In the heart of South Asia, where vibrant cultures and traditions weave a tapestry of diversity, a silent killer is on the rise. This is about diabetes in Pakistan, a tale of resilience and challenges faced by individuals and communities in the face of a growing threat to public health.
Pakistan is faced with the alarming surge in diabetes cases. According to recent statistics, over 33 million people, or over 26% of the adult population in Pakistan, are living with diabetes. Obesity and sugar intake are the major causes of diabetes. The STEP survey 2014-15 revealed that 41.3% of Pakistanis are overweight or obese.
A report from the International Diabetic Federation (IDF) ranking the world’s top countries for the number of adults (20-79 years) with diabetes in 2021 has put Pakistan in third place with a total of 33 million, after China and India. The IDF ranked Pakistan first for having the highest comparative diabetes prevalence rate in 2021 at 30.8%, followed by French Polynesia (25.2%) and Kuwait (24.9%). Pakistan also has the highest proportion of deaths under the age of 60 due to diabetes, with 35.5%.
These alarming figures not only place a heavy burden on individuals but also pose a significant challenge to the country’s healthcare system. The PIDE report 2015 reported annual cost of obesity and overweight alone was estimated Rs428 billion in Pakistan. Annual per capita expenditure on diabetes in Pakistan is estimated to be S$332•90, most of which relates to out-of-pocket expenses. These figures are worrying, and the Government of Pakistan should take necessary steps to prevent causes of diabetes such as taxing sugar-sweetened beverages and providing subsidies on healthy items especially during Ramazan packages.
Cultural and lifestyle factors play a pivotal role in this rapid increase in diabetes. As urbanisation sweeps across the nation, traditional dietary habits are often replaced by processed foods high in sugar and unhealthy diet full of saturated fats. It is worth-mentioning here that the WHO recommends that reducing consumption of sugary drinks can lower obesity and related diseases like diabetes and CVDs.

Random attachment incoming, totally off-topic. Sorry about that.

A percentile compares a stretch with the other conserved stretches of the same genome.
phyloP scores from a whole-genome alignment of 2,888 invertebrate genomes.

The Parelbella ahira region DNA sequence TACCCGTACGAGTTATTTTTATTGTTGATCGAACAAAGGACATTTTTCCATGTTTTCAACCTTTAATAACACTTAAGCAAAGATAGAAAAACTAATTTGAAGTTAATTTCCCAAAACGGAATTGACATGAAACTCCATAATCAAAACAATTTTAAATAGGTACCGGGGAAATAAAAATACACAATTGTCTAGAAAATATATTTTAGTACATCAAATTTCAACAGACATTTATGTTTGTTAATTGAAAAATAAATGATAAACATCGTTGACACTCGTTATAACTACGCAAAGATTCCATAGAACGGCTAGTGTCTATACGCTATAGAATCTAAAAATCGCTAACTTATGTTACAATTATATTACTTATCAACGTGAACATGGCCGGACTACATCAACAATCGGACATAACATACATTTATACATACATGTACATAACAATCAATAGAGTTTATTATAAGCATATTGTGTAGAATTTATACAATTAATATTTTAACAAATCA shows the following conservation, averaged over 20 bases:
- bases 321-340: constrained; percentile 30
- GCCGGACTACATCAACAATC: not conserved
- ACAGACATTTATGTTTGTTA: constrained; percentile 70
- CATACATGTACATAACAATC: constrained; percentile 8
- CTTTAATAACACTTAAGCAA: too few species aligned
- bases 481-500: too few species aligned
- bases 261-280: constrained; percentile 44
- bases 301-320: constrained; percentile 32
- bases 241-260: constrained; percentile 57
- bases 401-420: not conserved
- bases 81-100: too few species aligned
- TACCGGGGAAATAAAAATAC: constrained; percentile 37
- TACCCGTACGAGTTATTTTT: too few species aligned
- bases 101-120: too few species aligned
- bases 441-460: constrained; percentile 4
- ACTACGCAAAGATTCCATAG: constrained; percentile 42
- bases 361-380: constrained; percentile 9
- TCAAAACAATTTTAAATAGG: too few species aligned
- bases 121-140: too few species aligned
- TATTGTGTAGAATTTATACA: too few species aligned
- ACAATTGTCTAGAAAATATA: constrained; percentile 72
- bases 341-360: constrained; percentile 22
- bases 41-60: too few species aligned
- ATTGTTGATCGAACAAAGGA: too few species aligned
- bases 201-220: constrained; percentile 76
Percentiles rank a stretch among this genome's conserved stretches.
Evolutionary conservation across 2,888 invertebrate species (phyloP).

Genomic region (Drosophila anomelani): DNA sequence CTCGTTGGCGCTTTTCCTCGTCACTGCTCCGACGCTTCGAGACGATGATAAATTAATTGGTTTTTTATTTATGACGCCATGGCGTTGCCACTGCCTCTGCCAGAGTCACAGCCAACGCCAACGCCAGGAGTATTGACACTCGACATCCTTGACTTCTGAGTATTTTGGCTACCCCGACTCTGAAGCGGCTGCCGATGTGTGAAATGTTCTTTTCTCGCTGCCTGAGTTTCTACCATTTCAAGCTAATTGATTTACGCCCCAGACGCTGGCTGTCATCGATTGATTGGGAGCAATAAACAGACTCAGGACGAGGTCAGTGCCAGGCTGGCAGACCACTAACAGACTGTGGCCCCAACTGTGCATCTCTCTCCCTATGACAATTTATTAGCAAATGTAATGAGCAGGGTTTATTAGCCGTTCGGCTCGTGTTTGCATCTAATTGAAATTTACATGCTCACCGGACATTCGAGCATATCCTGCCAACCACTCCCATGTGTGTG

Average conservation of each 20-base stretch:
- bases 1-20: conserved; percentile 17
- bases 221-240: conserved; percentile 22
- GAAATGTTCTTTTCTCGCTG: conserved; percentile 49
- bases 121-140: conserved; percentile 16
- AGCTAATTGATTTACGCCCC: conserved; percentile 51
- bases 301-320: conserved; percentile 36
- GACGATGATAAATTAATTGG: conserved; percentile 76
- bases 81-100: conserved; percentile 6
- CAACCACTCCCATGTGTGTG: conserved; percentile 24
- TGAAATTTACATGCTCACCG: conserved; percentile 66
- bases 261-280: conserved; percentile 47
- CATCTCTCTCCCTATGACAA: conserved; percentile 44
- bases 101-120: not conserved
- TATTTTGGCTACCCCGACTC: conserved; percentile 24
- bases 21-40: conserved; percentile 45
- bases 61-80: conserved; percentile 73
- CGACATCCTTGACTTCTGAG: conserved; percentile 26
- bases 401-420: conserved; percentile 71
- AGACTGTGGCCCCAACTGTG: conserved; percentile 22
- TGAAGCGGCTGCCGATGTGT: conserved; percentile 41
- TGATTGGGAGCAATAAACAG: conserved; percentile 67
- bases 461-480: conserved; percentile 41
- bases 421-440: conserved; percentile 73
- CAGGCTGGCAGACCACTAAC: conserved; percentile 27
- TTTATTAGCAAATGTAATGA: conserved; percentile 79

Sedentary lifestyles, exacerbated by the demands of modern life, further contribute to the increasing prevalence of diabetes. Lack of regular exercise is among significant risk factors for diabetes. Limited open spaces can be a barrier, especially in urban areas where parks and walk-able roads are limited. This can disproportionately affect the population’s ability to engage in physical activities.
Furthermore, the public health system is unable to cope with the rising surge of the diabetes-related disease burden due to limited resources and gaps in diagnosis, referral, and treatment levels. These gaps are particularly pronounced in rural areas. According to the Global Health Security (GHS) Index 2021, Pakistan ranks 130 out of 195 countries in terms of the quality and accessibility of its healthcare, significantly lagging behind other neighbouring countries such as India at 66, China at 52, Sri Lanka at 105, Bangladesh at 95 and Bhutan at 78.
Confronted with the high burden of diabetes, the current health system in Pakistan is both under-resourced and overburdened; this inadequacy also extends to many other non-communicable diseases (NCDs) including diabetes. Currently, NCDs are managed individually through specialised care at tertiary care level or private specialist clinics. Primary healthcare facilities in Pakistan are underutilised and there are few public-private partnerships, with scant referral mechanisms in place. We need to strengthen our primary and preventive healthcare to successfully protect our population from diabetes and other similar ailments.
Making lifestyle changes is considered the most effective approach to preventing or postponing the onset of diabetes. Individuals aiming to minimise the risk of diabetes and its associated complications are advised to maintain a healthy body weight, engage in regular physical activity each day, adopt a nutritious diet while avoiding excessive sugar and saturated fat intake. Media and CSOs can play a vital role in raising awareness.